The Workplace Bully

By Sophia Denton

“ ’My stomach was in knots when I went to work,’ she said. ‘I was terrified.’ Erin (she asked Global News not to share her real name for fear of professional repercussions) has worked in media for years, but the bullying she experienced at her last job pushed her to her limits. The 39-year-old said her boss would frequently talk down to her and other employees and would get very upset if someone made a mistake. The toxic environment caused her to feel anxious at work, and made her question if she was capable of doing her job.”

Bullying has made a big leap from the school playground to the workplace and is a serious issue within North America.

Those who are victims of this behavior typically suffer from stress, anxiety, a lack of confidence, and/or low productivity and self-esteem. This not only has a strong impact on their professional lives but also on their personal well-being.

So, how do we know when we are being bullied and what does this look like? According to the Government of Canada, “bullying is usually seen as acts or verbal comments that could ‘mentally’ hurt or isolate a person in the workplace. Sometimes, bullying can involve negative physical contact as well. Bullying usually involves repeated incidents or a pattern of behavior that is intended to intimidate, offend, degrade or humiliate a particular person or group of people. It has also been described as the assertion of power through aggression.”

This can include:

– Spreading rumors

– Making belittling comments

– Causing physical harm

– Undermining a person’s work

– Excluding someone from things like meetings

– Yelling or using profanity

Sound familiar?

I remember a fellow EA, who was being bullied at work, reached out to me when she realized that the situation was never addressed after filing a formal complaint with her HR department.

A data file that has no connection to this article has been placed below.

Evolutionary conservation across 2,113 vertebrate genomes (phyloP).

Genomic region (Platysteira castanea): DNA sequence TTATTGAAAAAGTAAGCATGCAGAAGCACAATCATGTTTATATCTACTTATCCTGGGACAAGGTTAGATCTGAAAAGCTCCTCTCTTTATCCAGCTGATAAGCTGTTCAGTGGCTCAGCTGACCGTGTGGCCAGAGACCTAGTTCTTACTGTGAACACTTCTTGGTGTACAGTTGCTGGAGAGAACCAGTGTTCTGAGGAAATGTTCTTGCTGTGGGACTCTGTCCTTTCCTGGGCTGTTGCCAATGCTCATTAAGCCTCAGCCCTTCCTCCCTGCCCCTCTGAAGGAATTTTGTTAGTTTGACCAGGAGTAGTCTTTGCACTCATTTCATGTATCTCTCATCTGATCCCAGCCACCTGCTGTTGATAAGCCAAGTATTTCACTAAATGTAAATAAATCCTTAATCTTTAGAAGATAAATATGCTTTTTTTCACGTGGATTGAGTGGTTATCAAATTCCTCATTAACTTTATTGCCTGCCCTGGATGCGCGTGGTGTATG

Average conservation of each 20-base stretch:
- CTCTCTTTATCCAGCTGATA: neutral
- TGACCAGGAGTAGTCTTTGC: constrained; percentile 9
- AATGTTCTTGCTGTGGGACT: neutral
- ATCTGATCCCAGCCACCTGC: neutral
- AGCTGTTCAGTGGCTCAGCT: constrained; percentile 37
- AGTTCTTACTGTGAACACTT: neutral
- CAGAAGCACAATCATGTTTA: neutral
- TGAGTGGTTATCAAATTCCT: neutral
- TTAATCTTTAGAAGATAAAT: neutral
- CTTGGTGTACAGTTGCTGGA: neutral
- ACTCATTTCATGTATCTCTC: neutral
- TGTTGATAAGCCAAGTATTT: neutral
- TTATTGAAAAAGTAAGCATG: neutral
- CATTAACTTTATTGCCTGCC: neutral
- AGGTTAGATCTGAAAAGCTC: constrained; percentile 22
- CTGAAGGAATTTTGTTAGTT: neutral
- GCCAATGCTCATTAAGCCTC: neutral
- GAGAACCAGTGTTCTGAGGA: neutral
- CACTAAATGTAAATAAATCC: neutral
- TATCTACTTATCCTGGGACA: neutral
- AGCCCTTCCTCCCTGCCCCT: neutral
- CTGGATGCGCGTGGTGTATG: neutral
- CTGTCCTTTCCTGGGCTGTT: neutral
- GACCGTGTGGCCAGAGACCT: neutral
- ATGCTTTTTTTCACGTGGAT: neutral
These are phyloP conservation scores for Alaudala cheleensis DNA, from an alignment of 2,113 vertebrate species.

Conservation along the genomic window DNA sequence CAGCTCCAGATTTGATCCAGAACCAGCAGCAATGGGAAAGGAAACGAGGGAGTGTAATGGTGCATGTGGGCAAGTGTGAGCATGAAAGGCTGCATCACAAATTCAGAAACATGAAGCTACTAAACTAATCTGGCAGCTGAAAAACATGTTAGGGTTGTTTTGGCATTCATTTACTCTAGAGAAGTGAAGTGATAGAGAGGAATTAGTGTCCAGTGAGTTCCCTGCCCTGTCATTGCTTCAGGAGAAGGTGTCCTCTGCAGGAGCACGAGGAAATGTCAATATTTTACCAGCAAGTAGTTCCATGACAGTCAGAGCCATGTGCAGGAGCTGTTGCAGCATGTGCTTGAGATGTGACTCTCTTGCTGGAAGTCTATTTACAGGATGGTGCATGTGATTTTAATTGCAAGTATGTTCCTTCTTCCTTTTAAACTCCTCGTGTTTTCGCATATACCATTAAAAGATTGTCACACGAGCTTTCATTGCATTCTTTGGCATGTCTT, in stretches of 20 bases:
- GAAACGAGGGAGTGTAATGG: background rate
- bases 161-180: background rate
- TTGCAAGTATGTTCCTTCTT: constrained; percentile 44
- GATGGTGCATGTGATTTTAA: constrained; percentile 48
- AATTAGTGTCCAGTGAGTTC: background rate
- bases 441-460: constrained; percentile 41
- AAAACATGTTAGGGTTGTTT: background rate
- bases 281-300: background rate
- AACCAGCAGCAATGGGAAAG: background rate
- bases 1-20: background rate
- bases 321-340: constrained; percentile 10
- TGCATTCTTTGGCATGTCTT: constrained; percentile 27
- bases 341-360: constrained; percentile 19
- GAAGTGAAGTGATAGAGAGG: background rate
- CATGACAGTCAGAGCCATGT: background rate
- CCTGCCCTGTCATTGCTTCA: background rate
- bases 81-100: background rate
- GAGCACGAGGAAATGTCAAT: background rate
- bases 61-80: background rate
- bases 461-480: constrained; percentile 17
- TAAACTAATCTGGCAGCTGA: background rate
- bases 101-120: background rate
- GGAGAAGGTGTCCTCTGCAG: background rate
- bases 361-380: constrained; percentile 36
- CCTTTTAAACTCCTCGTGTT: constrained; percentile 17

Why are bullies so confident in their mission to exert power over others, and why do some get away with it? Many bullies are high achievers who bring value to the company they work for. They may have a good report with senior-level executives and are often promoted or rewarded for their commitment and high productivity; this makes it easier for employers to turn a blind eye rather than address their inappropriate behavior.

When you’re faced with a bully what do you do if your employer provides you with little support?

Here are a few actions to consider:

Nip It In The Bud

Your first negative encounter with a bully should not go ignored – and, as intimidated as you may be, you must not let it show. For example, a response to a less aggressive encounter with a bully may be to show concern for their behavior. You can say, “John, is everything okay? You seem bothered. I ask because I didn’t appreciate the way you just spoke to me. Is there something troubling you? Let me know if you’d like to talk about it. I’m here.” For a more aggressive encounter, it is important to stay firm and let the bully know that their actions will not be tolerated. These examples may not work in every situation, but it lets the bully know that you are not threatened or intimidated by their actions, which may help prevent a pattern of behavior from occurring.